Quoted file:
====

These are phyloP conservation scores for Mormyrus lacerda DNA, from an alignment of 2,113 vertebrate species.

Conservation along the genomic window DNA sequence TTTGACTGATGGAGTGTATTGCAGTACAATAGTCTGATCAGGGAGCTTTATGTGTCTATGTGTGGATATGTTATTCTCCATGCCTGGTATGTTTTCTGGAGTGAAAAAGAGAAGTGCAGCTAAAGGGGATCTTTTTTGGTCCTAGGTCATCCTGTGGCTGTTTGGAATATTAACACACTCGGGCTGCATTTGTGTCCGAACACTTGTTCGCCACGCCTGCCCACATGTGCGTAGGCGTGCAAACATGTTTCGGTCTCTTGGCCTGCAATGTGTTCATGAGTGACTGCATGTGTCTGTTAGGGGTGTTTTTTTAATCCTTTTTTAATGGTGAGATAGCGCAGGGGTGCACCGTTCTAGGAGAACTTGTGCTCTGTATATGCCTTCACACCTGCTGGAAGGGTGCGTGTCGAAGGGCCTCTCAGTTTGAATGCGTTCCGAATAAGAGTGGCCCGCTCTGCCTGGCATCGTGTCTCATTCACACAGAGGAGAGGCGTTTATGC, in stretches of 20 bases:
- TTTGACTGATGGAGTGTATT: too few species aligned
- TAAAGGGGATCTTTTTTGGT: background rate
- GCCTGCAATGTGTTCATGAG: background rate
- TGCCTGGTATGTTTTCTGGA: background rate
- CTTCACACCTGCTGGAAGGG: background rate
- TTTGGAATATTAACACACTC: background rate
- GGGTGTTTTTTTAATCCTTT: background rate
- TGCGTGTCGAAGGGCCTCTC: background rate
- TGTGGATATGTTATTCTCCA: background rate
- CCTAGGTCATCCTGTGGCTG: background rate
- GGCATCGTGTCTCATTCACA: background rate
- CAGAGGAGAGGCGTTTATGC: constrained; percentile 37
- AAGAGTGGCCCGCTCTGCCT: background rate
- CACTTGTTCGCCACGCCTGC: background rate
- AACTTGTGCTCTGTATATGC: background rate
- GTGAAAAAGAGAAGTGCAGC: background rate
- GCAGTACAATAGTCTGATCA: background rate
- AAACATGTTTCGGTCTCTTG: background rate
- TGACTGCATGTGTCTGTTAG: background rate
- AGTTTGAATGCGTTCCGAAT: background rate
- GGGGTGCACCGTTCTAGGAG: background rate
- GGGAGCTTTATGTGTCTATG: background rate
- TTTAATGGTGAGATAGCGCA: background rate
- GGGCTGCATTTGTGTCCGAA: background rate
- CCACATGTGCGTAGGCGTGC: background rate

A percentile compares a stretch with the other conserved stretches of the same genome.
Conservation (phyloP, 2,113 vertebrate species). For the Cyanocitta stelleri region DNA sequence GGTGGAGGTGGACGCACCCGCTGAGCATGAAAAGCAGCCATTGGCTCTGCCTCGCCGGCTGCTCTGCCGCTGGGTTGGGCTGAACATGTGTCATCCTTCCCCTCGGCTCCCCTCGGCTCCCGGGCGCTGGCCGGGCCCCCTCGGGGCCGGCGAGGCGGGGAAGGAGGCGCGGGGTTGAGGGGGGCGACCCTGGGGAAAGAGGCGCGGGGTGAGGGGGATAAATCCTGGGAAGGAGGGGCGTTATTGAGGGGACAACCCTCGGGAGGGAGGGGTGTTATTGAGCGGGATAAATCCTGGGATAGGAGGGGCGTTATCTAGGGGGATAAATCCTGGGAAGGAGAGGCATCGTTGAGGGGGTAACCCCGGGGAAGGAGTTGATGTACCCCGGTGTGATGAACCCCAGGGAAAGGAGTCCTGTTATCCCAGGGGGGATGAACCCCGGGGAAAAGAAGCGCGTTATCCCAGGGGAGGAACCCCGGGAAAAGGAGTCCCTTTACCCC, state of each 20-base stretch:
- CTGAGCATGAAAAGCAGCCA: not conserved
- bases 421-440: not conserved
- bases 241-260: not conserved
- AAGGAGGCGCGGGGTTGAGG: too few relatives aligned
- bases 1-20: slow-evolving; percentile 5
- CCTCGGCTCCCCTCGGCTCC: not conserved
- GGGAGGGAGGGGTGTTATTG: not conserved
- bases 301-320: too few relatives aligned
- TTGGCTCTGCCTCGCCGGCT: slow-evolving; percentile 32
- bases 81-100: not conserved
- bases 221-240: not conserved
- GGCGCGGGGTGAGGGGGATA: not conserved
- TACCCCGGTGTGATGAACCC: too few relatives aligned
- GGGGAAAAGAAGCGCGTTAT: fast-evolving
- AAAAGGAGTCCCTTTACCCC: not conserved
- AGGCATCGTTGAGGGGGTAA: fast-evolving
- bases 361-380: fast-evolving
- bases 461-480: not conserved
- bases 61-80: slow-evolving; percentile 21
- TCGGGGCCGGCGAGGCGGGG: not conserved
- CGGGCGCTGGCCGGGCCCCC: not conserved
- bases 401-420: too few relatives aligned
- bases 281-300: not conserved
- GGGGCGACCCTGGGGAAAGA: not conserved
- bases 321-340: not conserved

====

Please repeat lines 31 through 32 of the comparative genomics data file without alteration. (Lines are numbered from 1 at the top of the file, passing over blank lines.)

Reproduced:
- bases 421-440: not conserved
- bases 241-260: not conserved